Anyway it’ll be interesting to see what our desperate betters end up attempting to do.

    • Jumping jack flash

      There are only a couple of solutions, how they get implemented is anyone’s guess:

      * Reduce debt eligibility further so people can be eligible for even larger piles of debt at the same financial circumstances, or worse, which will allow these poor distressed people to roll their debt onto someone else who is now eligible for the correct amount of debt to make everything right.

      * Government borrows/prints/QEs and hands it out to everyone to pay their mortgages (or at the very least, the interest) with.

      Maybe there’s something else that can be done? I can’t think of it.

    • SnappedUpSavvyMEMBER

      home owners until there is a vaccine then, well then immigration to at least 1 million a year with first home owner grants for each vy brant to give to the banks
      think indian families pooling their grants and buying houses, dog boxes, land, whatever they can get

  4. Hill Billy 55MEMBER

    We know when the ultra low interest rate b.r.i.b.e money from the RBA to the Banks is not taken up that there are not enough warm bodies to take up the debt needed to keep the ponzi going, ergo, this is the last bite of the cherry.

    • RobotSenseiMEMBER

      They keep using this term “oversupply” like it’s going out of fashion. There’s plenty of demand for these places; it’s just not at their optimistic valuations. But it’s hardly like everyone who wants a place has one and there’s vacant units sitting around like a ghost town.

        • Jumping jack flash

          Everything is affordable if the bank gives you the right amount of money to buy it with.

          There is never an affordability problem in the New Economy, only a debt eligibility problem.

          NIRP /- UBI will fix this and lower the eligibility criteria. I don’t know what the delay is.

  5. Spoke to a guy yesterday – mid 40s, really worried about the debt on his mortgage and just wants it paid off in the next few years. How much remaining? Only a touch over 100k! Has managed to keep employment during the pandemic, but knows plenty who are panicking as they went all in on 1m+ refinances on low six figure salaries and are now unemployed and too old to retrain. Going to be a blood bath.

    • Rorke's DriftMEMBER

      These people borrowing $1m on low six figures kept me out of owning a home and still are. I am self employed with insecure contract work. Currently on high 6 figures but I could never nor wanted to borrow as much as those with low but very secure incomes who were keeping prices high. Even now, Id like to own a home but the market has been so distorted by these prks it will take years to come back to fair value or to release quality property that is still tied up. You cant sensibly buy for the foreseeable future as its a strucural long term falling market from unsustainable highs, so just a losing bet and have to defer until these debt slaves are washed out.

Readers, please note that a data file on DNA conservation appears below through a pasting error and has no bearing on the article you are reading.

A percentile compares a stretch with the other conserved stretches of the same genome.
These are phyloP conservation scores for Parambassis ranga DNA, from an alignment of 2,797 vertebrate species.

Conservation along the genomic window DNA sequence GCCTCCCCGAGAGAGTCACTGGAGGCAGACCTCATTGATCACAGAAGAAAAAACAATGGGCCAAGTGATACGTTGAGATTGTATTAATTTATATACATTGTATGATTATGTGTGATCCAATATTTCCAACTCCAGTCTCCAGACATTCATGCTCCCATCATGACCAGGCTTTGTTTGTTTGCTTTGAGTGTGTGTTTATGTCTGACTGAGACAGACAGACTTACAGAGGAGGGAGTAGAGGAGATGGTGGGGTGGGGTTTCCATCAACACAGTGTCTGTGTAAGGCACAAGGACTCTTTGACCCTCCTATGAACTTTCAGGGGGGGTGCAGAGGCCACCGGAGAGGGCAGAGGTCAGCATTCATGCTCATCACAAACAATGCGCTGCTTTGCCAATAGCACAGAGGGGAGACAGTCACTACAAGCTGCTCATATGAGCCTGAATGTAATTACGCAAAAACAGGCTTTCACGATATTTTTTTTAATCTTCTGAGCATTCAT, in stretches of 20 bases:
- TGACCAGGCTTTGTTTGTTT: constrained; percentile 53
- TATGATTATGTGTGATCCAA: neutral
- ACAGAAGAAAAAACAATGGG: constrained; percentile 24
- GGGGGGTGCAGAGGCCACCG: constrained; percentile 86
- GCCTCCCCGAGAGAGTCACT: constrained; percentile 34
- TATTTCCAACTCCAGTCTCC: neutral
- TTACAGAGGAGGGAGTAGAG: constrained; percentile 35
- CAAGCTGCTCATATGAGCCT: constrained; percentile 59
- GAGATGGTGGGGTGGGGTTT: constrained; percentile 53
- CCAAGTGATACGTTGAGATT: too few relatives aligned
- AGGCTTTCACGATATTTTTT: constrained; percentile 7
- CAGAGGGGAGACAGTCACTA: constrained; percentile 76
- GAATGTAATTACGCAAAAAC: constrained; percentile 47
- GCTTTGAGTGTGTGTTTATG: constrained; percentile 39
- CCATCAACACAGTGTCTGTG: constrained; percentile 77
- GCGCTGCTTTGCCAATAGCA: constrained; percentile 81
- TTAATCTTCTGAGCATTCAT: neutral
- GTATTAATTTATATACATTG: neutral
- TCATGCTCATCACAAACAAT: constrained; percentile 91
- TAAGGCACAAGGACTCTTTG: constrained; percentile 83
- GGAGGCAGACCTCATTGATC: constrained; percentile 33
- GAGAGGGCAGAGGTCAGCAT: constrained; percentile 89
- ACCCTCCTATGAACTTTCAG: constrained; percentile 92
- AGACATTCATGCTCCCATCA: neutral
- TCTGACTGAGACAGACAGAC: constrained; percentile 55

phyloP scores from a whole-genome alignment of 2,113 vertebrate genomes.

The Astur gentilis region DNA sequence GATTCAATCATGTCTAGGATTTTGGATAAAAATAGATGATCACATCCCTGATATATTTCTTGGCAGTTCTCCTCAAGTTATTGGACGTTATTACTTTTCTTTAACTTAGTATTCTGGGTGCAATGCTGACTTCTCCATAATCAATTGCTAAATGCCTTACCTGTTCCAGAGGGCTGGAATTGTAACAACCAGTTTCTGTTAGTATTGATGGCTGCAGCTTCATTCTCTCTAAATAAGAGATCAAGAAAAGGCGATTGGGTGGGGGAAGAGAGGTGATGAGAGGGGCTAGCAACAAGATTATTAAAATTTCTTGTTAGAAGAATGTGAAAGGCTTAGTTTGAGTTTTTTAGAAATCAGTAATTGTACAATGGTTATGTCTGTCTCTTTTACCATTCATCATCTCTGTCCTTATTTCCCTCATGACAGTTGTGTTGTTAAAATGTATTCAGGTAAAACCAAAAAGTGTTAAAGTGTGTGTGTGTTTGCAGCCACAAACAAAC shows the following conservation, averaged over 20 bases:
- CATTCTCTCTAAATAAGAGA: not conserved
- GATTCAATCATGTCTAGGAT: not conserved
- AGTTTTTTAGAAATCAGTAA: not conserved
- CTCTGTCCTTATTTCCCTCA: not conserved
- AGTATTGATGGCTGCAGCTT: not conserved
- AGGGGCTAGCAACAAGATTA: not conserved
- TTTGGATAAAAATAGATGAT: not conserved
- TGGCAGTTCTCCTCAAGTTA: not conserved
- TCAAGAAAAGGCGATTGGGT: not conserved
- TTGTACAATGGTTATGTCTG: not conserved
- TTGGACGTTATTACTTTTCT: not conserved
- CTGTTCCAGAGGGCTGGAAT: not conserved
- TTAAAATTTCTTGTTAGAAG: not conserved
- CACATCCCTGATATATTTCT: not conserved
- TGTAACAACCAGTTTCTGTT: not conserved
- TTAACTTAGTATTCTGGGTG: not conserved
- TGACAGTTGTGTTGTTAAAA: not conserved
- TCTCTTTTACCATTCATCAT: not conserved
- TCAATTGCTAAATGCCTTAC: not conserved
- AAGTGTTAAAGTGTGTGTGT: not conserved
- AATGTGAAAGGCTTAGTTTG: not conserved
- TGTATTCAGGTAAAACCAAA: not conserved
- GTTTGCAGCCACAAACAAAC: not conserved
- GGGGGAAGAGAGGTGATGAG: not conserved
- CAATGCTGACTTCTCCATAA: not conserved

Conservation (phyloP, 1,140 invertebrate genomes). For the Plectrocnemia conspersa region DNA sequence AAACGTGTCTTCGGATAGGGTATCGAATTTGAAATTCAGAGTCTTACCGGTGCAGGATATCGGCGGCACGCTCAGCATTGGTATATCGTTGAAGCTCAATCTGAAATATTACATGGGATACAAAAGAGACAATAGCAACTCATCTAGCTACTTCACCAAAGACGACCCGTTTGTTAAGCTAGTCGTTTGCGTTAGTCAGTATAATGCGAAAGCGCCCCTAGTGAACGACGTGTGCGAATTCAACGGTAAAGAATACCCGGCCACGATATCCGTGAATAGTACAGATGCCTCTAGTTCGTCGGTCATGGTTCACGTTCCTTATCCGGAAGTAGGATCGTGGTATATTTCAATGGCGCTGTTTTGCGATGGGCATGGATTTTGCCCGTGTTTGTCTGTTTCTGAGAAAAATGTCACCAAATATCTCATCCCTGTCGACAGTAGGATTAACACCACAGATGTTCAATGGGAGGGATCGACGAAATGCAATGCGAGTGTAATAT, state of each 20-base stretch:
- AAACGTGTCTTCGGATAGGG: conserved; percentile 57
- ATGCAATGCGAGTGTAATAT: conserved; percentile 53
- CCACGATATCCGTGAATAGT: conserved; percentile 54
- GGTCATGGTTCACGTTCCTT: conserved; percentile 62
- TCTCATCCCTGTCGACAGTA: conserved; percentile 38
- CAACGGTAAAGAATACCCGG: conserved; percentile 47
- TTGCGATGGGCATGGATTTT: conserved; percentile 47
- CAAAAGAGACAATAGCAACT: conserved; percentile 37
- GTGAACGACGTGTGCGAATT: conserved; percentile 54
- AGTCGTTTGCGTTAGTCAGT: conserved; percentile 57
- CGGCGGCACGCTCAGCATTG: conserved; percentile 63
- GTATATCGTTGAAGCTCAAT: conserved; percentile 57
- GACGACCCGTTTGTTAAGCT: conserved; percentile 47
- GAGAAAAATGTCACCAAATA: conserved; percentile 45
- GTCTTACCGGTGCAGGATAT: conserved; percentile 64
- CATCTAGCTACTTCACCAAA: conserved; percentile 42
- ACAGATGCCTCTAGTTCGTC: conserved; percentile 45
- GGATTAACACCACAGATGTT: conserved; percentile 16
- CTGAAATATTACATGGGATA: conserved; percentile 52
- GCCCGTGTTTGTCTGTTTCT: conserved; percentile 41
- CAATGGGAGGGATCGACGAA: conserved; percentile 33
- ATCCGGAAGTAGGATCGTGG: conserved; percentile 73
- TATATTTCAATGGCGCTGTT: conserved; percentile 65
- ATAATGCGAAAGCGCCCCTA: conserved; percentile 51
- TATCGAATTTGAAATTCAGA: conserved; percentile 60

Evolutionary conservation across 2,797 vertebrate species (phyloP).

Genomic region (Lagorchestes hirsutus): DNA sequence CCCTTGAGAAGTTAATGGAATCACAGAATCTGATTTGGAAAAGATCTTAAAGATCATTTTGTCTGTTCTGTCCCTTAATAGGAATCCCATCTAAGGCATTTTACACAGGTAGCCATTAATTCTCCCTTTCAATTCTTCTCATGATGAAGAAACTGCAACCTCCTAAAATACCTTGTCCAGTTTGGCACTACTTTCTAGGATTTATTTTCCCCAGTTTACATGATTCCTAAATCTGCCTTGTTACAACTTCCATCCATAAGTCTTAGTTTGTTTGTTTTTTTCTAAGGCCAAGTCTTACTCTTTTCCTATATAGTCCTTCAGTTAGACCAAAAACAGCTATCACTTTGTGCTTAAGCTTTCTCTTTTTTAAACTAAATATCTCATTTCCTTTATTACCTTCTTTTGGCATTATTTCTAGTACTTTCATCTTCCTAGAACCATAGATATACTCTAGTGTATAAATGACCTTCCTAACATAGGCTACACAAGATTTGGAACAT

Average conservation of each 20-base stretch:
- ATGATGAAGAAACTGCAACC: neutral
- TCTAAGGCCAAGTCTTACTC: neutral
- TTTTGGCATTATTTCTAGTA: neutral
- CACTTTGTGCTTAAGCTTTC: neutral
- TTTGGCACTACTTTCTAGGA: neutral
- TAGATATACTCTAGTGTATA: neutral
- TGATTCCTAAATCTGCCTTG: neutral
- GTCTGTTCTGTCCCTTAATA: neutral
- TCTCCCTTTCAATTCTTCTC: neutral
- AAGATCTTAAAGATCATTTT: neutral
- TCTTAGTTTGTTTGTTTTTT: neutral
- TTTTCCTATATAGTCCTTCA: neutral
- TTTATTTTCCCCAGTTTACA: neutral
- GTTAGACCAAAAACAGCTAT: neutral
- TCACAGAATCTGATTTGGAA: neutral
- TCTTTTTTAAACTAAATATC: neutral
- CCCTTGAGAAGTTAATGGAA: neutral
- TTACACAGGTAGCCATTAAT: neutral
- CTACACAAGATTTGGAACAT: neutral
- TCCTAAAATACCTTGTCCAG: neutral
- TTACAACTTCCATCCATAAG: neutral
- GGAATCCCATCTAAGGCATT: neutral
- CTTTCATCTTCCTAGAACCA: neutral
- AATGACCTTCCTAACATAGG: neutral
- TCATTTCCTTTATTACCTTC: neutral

Fk them all.

      • “Currently on high 6 figures”

        You realise “high 6 figures” is about $750,000 AUD/year and over, right? Not $150 – $200k.

        If you cannot buy on over $750k/yr there’s something seriously wrong with your lifestyle.

        • Rorke's DriftMEMBER

          Yes, high 6 figures bnwww. But to elaborate on my point, i have two years to run on a client contract (that can be terminated anytime). I’ll likely be unemployed after that at 57. If I pull money out of my company structure above $180k p.a. its taxed at punitive 47% income tax rates. (We favour people with existing capital in our tax system and try to prevent others building some without debt). So I first take a hit pulling the cash out, then its actually high risk to borrow big to buy a place without a longer term secure cashflow, not sure if the banks would even lend me as self employed and my age. More importantly, I’d have to buy a massively overpriced asset thats in long term structural decline. Decent property you want to own in Sydney are priced way above what you can buy from income and savings (no debt) at any level and are largely locked up by boomers anyway who got in ahead of me and will sit out their days in them. There are just massive distortions in our system that means it doesnt make sense for me to buy vs what I do which is invest in shares to convert income into building up capital gains.so I can eventually buy without debt when ongoing property price falls wont matter so much.